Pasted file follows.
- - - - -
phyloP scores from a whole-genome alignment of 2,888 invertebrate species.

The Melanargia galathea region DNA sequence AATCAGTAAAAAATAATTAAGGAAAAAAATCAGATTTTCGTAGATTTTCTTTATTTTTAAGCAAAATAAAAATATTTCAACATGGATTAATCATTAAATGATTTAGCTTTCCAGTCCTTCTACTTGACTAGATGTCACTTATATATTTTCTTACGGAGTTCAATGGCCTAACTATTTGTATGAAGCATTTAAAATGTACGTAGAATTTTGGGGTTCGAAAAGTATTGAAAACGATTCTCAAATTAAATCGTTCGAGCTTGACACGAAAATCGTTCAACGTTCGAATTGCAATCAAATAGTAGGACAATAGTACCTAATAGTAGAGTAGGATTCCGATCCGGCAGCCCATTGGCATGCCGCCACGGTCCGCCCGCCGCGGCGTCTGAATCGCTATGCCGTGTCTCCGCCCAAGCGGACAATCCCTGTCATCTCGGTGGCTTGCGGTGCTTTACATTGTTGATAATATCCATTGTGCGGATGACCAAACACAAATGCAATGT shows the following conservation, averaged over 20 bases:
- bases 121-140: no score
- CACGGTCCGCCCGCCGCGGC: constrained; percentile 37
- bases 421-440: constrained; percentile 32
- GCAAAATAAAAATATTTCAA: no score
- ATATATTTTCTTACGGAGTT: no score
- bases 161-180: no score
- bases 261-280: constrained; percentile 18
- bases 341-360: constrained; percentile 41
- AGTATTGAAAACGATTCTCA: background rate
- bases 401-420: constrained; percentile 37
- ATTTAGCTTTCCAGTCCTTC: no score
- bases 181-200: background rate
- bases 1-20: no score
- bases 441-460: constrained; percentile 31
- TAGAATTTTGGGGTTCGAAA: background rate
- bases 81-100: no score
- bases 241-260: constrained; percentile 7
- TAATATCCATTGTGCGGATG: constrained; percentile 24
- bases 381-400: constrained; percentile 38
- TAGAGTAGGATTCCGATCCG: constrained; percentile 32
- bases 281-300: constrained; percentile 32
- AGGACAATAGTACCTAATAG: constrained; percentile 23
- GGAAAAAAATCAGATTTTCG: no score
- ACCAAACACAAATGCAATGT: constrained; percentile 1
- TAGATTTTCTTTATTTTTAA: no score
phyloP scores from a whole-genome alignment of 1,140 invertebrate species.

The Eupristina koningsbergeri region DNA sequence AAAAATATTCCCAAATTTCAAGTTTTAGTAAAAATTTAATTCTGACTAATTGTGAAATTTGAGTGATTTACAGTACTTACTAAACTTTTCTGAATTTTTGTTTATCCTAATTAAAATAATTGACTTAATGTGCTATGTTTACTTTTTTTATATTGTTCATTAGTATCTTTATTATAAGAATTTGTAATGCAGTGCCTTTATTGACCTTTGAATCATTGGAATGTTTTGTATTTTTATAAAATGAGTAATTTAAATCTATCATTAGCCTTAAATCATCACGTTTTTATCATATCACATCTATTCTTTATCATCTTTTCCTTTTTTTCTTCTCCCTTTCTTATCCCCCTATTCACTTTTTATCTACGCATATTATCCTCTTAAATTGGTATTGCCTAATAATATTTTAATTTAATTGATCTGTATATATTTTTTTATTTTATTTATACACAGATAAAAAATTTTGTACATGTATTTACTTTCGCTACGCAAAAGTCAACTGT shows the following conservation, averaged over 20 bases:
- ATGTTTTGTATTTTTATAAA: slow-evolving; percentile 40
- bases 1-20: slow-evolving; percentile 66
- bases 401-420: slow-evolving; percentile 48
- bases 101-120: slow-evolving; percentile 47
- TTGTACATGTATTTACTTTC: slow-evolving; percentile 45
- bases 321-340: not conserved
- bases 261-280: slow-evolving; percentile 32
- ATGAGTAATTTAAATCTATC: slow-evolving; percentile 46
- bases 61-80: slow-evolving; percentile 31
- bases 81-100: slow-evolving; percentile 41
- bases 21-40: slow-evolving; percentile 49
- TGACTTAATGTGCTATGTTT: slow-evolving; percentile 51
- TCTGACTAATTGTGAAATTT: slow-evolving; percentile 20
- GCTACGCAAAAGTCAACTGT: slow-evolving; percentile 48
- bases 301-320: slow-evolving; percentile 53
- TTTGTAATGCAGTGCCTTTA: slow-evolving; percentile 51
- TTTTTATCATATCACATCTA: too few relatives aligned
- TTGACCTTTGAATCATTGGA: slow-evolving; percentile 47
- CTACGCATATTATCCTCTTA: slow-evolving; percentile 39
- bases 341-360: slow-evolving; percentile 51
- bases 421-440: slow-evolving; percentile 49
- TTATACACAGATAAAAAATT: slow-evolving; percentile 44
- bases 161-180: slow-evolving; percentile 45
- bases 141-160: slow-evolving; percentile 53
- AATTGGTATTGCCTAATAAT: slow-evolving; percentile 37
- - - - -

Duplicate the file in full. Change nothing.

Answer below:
phyloP scores from a whole-genome alignment of 2,888 invertebrate species.

The Melanargia galathea region DNA sequence AATCAGTAAAAAATAATTAAGGAAAAAAATCAGATTTTCGTAGATTTTCTTTATTTTTAAGCAAAATAAAAATATTTCAACATGGATTAATCATTAAATGATTTAGCTTTCCAGTCCTTCTACTTGACTAGATGTCACTTATATATTTTCTTACGGAGTTCAATGGCCTAACTATTTGTATGAAGCATTTAAAATGTACGTAGAATTTTGGGGTTCGAAAAGTATTGAAAACGATTCTCAAATTAAATCGTTCGAGCTTGACACGAAAATCGTTCAACGTTCGAATTGCAATCAAATAGTAGGACAATAGTACCTAATAGTAGAGTAGGATTCCGATCCGGCAGCCCATTGGCATGCCGCCACGGTCCGCCCGCCGCGGCGTCTGAATCGCTATGCCGTGTCTCCGCCCAAGCGGACAATCCCTGTCATCTCGGTGGCTTGCGGTGCTTTACATTGTTGATAATATCCATTGTGCGGATGACCAAACACAAATGCAATGT shows the following conservation, averaged over 20 bases:
- bases 121-140: no score
- CACGGTCCGCCCGCCGCGGC: constrained; percentile 37
- bases 421-440: constrained; percentile 32
- GCAAAATAAAAATATTTCAA: no score
- ATATATTTTCTTACGGAGTT: no score
- bases 161-180: no score
- bases 261-280: constrained; percentile 18
- bases 341-360: constrained; percentile 41
- AGTATTGAAAACGATTCTCA: background rate
- bases 401-420: constrained; percentile 37
- ATTTAGCTTTCCAGTCCTTC: no score
- bases 181-200: background rate
- bases 1-20: no score
- bases 441-460: constrained; percentile 31
- TAGAATTTTGGGGTTCGAAA: background rate
- bases 81-100: no score
- bases 241-260: constrained; percentile 7
- TAATATCCATTGTGCGGATG: constrained; percentile 24
- bases 381-400: constrained; percentile 38
- TAGAGTAGGATTCCGATCCG: constrained; percentile 32
- bases 281-300: constrained; percentile 32
- AGGACAATAGTACCTAATAG: constrained; percentile 23
- GGAAAAAAATCAGATTTTCG: no score
- ACCAAACACAAATGCAATGT: constrained; percentile 1
- TAGATTTTCTTTATTTTTAA: no score
phyloP scores from a whole-genome alignment of 1,140 invertebrate species.

The Eupristina koningsbergeri region DNA sequence AAAAATATTCCCAAATTTCAAGTTTTAGTAAAAATTTAATTCTGACTAATTGTGAAATTTGAGTGATTTACAGTACTTACTAAACTTTTCTGAATTTTTGTTTATCCTAATTAAAATAATTGACTTAATGTGCTATGTTTACTTTTTTTATATTGTTCATTAGTATCTTTATTATAAGAATTTGTAATGCAGTGCCTTTATTGACCTTTGAATCATTGGAATGTTTTGTATTTTTATAAAATGAGTAATTTAAATCTATCATTAGCCTTAAATCATCACGTTTTTATCATATCACATCTATTCTTTATCATCTTTTCCTTTTTTTCTTCTCCCTTTCTTATCCCCCTATTCACTTTTTATCTACGCATATTATCCTCTTAAATTGGTATTGCCTAATAATATTTTAATTTAATTGATCTGTATATATTTTTTTATTTTATTTATACACAGATAAAAAATTTTGTACATGTATTTACTTTCGCTACGCAAAAGTCAACTGT shows the following conservation, averaged over 20 bases:
- ATGTTTTGTATTTTTATAAA: slow-evolving; percentile 40
- bases 1-20: slow-evolving; percentile 66
- bases 401-420: slow-evolving; percentile 48
- bases 101-120: slow-evolving; percentile 47
- TTGTACATGTATTTACTTTC: slow-evolving; percentile 45
- bases 321-340: not conserved
- bases 261-280: slow-evolving; percentile 32
- ATGAGTAATTTAAATCTATC: slow-evolving; percentile 46
- bases 61-80: slow-evolving; percentile 31
- bases 81-100: slow-evolving; percentile 41
- bases 21-40: slow-evolving; percentile 49
- TGACTTAATGTGCTATGTTT: slow-evolving; percentile 51
- TCTGACTAATTGTGAAATTT: slow-evolving; percentile 20
- GCTACGCAAAAGTCAACTGT: slow-evolving; percentile 48
- bases 301-320: slow-evolving; percentile 53
- TTTGTAATGCAGTGCCTTTA: slow-evolving; percentile 51
- TTTTTATCATATCACATCTA: too few relatives aligned
- TTGACCTTTGAATCATTGGA: slow-evolving; percentile 47
- CTACGCATATTATCCTCTTA: slow-evolving; percentile 39
- bases 341-360: slow-evolving; percentile 51
- bases 421-440: slow-evolving; percentile 49
- TTATACACAGATAAAAAATT: slow-evolving; percentile 44
- bases 161-180: slow-evolving; percentile 45
- bases 141-160: slow-evolving; percentile 53
- AATTGGTATTGCCTAATAAT: slow-evolving; percentile 37